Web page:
A 12TH-CENTURY crypt on the site in Northumberland where St Aidan worshipped and died 1400 years ago has been reopened, and its secrets have been revealed to the public for the first time.
The crypt of St Aidan’s, Bamburgh, on the north Northumberland coast, is the final resting place of 110 men, women, and children who lived in the area in the seventh and eighth centuries, and who were originally buried in Bowl Hole graveyard within the sand dunes, south of Bamburgh Castle. The remains were uncovered during excavations between 1998 to 2007, and, in 2016, were placed in modern ossuary boxes and laid to rest in the crypt.
Thanks to a £355,000-grant from the National Lottery Heritage Fund, visitors can now view the room through a small gate from the main crypt and learn about the history of the church, crypt, and area through a new interpretative display and interactive digital ossuary.
The new space was reopened last Friday, and blessed by the Bishop of Newcastle, the Rt Revd Christine Hardman. She said: “For so long, the crypt has been hidden from view, and I am delighted that, as part of this project, [Accessing Aidan], it is now open for everyone to see.
“The church is on the site of a seventh-century church built by St Aidan, and is where he died. It overlooks the beautiful Northumberland coast, where St Aidan established a religious community on Holy Island, which sent missions to grow the Christian faith across England. . .
“The story of St Aidan is foundational for the Christian Church in this country today, and this project at Bamburgh is a fitting way to celebrate the very significant part our region plays in our country’s Christian heritage.”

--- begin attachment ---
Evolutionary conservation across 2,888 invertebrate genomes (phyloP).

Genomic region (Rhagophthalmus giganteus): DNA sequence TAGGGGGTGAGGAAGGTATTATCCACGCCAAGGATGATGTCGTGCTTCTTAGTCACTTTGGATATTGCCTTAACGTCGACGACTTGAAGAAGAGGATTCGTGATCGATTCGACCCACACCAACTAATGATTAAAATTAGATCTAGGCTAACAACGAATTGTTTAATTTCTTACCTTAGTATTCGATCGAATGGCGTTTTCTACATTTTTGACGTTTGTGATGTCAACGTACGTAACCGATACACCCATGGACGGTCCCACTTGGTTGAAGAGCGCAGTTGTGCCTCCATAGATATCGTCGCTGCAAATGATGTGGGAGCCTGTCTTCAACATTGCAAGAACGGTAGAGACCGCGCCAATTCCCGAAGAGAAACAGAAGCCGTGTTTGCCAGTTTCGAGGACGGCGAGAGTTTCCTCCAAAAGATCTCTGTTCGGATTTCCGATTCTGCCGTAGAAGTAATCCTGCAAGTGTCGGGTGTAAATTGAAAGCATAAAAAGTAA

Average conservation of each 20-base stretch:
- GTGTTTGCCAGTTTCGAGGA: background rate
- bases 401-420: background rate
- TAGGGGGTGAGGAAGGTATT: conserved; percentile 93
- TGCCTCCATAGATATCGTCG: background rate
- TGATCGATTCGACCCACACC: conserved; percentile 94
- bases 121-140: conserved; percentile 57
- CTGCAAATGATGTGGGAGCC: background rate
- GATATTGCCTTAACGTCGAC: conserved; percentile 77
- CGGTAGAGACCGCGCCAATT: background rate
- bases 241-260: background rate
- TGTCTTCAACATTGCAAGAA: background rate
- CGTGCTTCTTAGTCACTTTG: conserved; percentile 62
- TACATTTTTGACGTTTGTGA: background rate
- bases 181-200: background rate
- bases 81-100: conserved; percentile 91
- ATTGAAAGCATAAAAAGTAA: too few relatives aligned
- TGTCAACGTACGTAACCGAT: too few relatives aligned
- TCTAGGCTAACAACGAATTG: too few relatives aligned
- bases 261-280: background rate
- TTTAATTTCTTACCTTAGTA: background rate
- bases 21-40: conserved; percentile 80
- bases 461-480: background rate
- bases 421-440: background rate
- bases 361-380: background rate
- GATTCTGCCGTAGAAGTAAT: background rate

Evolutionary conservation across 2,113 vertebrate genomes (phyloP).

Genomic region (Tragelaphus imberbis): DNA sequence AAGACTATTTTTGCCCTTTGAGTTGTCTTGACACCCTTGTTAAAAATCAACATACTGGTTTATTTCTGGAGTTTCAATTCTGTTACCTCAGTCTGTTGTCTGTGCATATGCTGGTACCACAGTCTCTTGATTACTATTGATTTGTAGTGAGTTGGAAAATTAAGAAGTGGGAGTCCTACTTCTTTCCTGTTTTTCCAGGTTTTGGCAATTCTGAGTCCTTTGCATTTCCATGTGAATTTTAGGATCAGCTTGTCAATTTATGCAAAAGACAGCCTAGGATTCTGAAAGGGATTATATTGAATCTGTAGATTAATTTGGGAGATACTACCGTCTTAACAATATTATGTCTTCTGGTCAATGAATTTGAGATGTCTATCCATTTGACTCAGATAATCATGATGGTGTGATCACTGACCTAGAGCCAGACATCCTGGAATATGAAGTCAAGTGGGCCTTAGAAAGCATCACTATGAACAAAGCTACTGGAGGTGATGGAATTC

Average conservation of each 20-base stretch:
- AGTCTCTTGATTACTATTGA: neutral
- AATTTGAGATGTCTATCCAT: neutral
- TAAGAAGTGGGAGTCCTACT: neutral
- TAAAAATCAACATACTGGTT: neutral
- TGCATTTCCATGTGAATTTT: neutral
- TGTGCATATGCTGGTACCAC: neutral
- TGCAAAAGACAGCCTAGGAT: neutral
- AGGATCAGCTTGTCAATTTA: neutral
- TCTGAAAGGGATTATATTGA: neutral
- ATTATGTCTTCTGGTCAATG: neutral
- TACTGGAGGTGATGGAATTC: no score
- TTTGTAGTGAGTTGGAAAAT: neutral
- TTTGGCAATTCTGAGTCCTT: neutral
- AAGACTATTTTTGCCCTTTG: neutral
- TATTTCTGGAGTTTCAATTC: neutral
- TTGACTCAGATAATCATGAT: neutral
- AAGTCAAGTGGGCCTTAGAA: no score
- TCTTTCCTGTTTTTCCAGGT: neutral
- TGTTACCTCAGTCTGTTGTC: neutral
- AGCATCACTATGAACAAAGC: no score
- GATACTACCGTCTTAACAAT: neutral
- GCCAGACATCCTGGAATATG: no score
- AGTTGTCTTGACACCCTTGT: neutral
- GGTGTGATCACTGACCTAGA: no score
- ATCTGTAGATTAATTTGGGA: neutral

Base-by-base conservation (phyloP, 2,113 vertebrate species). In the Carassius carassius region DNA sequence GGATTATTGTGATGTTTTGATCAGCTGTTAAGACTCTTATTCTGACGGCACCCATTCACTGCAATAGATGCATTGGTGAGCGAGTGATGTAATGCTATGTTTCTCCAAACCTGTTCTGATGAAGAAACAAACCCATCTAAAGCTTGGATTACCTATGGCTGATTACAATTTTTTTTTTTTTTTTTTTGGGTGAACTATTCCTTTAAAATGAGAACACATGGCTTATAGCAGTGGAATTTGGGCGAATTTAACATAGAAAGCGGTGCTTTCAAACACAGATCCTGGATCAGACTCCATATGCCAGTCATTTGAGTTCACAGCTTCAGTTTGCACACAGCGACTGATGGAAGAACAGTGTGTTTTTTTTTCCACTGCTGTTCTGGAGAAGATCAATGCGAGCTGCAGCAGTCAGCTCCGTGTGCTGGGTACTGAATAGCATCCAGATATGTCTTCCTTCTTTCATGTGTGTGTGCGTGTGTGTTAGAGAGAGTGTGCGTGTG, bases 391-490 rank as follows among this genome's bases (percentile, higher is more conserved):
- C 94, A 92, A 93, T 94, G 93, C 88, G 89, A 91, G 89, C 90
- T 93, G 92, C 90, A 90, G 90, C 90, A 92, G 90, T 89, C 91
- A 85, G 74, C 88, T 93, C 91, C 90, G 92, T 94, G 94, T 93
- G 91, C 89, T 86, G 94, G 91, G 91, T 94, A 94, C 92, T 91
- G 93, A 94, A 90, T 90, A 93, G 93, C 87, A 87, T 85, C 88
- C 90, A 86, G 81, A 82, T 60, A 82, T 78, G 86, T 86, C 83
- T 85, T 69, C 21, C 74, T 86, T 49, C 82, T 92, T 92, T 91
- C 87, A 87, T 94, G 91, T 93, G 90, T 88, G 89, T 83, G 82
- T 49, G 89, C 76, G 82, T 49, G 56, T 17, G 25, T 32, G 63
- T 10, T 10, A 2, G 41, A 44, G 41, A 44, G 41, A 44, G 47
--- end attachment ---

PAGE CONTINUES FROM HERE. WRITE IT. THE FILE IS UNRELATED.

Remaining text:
Until now, owing to access issues, the public had been able to visit the crypt and ossuary only by special arrangement. New stairs have been built as part of a wider project celebrating the life of St Aidan and the Anglo-Saxon Golden Age of Northumbria.
The project officer for Accessing Aidan, Jessica Turner, said: “It really was a bright and shining age, with the melting pot of cultures represented reflected in the likes of the Lindisfarne Gospels with its stunning mix of Celtic, Anglo-Saxon, Mediterranean, and Arabic imagery and calligraphy.”
Isotope analysis revealed that fewer than ten per cent of the skeletons came from the area; most of them originated in the wider British Isles, particularly western Scotland, and as far away as Scandinavia and the Mediterranean.
The Vicar of St Aidan’s, the Revd Louise Taylor-Kenyon, said that this confirmed that people had always crossed borders. Even in the seventh century, she said, “the idea of country boundaries was fragile. It is a reminder that this nation’s history has continually been one of people visiting, settling, intermingling, and creating relationships and a more diverse society as a consequence.”
The digital ossuary can be seen free of charge at bamburghbones.org; admission to St Aidan’s and the crypt is free. Opening hours are 9 a.m.-dusk.